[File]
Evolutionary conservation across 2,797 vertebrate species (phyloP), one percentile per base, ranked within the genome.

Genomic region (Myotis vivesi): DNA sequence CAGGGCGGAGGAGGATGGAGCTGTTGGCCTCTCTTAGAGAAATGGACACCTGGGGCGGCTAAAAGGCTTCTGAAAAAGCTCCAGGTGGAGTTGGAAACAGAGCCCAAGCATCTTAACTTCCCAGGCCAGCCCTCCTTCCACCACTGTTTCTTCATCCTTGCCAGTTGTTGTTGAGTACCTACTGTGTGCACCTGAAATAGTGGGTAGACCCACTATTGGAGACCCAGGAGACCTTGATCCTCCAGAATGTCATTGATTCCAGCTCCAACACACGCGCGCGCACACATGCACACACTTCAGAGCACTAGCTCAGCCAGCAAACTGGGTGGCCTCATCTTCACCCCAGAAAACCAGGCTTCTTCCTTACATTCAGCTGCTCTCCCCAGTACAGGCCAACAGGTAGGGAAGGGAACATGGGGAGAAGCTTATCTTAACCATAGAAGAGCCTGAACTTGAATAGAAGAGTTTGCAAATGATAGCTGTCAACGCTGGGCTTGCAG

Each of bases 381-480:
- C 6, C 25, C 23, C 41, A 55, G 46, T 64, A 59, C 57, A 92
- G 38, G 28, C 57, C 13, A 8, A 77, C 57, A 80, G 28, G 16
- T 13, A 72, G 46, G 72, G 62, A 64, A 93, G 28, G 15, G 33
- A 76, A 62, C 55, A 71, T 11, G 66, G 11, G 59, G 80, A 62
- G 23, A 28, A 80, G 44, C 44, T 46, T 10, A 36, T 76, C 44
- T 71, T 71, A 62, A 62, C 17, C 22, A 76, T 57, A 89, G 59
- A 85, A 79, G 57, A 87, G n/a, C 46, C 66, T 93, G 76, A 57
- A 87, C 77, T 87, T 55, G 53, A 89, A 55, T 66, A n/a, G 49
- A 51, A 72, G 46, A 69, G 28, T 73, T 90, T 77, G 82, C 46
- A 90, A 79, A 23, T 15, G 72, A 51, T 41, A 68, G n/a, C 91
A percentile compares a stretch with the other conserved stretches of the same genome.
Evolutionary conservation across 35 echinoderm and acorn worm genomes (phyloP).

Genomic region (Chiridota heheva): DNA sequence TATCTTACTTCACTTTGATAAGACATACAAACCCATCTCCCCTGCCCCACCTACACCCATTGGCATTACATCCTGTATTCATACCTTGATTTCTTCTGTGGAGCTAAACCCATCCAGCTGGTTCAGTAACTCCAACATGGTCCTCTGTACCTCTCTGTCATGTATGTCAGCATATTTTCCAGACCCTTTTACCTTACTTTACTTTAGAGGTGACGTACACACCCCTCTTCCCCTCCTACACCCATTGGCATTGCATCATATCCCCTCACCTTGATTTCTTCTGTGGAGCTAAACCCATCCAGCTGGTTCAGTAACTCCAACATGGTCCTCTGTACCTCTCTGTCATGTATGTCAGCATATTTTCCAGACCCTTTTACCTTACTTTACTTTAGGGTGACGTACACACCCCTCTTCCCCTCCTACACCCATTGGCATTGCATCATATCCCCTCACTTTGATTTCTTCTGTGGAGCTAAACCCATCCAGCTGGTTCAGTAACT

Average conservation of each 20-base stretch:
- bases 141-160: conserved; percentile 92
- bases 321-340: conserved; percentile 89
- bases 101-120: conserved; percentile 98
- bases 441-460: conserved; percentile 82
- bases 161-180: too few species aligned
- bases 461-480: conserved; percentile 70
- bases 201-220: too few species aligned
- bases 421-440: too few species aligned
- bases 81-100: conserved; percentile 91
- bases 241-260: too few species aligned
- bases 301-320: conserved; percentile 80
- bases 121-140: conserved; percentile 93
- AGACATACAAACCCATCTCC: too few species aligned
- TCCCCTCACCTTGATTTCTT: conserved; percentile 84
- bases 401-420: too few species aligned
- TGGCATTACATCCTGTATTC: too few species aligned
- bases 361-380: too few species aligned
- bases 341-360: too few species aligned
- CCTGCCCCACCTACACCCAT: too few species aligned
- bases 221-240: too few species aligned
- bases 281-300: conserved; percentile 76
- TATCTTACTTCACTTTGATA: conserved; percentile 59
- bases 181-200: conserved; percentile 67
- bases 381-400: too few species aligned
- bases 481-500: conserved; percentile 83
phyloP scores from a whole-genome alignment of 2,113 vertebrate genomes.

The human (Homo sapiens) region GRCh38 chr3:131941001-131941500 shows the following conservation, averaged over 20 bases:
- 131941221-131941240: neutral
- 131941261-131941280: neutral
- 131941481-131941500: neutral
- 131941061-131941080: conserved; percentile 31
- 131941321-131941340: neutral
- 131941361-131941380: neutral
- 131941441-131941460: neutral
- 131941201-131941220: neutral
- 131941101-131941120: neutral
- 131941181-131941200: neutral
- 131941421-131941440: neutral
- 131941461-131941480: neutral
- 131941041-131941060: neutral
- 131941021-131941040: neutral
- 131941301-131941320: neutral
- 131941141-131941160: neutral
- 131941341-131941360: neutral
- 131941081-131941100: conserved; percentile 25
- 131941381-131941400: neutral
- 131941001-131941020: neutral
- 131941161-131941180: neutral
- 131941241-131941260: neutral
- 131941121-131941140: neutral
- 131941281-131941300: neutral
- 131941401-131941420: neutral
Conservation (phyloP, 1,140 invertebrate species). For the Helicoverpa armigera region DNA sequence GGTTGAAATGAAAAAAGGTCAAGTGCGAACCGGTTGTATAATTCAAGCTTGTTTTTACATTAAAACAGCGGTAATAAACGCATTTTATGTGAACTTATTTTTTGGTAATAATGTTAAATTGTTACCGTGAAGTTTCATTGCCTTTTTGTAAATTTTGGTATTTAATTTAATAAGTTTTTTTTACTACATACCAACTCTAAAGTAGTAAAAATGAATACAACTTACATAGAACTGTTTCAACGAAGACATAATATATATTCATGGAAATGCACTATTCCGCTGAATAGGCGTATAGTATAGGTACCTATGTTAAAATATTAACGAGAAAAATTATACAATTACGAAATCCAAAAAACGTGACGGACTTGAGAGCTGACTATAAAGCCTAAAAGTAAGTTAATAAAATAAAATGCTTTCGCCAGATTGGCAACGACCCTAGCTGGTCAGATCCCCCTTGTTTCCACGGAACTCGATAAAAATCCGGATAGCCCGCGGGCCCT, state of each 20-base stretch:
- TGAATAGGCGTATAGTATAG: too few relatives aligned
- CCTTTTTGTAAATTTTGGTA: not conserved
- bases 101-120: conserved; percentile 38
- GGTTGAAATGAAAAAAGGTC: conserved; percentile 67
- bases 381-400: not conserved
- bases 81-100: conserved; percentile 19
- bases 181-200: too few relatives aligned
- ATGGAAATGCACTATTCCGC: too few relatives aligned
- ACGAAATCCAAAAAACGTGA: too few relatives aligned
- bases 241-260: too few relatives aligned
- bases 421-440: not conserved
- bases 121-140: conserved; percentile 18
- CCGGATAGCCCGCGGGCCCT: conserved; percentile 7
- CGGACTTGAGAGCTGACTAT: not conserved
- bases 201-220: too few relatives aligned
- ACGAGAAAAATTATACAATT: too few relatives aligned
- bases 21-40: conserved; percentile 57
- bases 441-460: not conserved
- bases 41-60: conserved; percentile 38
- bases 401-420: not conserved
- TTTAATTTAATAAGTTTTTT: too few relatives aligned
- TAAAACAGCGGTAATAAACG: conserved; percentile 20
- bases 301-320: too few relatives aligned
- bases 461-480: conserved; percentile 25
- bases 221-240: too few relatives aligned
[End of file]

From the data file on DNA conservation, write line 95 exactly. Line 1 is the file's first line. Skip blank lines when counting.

- bases 221-240: too few relatives aligned